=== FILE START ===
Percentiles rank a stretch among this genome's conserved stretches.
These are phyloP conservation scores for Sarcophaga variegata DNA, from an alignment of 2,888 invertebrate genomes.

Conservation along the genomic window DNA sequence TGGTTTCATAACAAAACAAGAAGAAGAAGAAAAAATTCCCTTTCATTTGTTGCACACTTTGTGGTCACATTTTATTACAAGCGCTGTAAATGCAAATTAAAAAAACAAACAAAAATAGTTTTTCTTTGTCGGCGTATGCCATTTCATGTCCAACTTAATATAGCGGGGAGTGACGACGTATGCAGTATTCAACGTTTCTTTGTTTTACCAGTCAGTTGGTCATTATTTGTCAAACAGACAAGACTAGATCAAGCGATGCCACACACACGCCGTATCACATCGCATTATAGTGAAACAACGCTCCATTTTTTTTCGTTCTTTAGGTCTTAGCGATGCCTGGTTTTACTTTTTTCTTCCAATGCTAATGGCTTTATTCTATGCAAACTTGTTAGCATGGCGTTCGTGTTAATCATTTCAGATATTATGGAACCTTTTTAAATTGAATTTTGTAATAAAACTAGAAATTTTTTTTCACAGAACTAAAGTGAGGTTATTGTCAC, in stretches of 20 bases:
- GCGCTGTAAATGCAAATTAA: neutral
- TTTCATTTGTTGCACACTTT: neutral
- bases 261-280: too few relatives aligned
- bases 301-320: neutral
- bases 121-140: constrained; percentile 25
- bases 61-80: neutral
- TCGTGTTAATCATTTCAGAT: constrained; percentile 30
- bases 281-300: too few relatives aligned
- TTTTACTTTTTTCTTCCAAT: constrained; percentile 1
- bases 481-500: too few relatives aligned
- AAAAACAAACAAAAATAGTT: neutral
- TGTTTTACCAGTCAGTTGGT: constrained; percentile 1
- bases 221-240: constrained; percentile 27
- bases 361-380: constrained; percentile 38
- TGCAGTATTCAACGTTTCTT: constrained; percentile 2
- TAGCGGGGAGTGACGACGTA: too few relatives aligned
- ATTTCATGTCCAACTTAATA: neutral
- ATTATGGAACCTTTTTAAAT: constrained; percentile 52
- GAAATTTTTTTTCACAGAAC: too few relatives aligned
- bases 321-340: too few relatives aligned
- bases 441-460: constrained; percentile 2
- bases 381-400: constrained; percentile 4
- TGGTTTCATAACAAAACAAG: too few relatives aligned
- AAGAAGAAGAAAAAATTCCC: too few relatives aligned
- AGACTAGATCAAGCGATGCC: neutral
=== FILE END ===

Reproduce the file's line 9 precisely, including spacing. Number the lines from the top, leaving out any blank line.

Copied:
- bases 61-80: neutral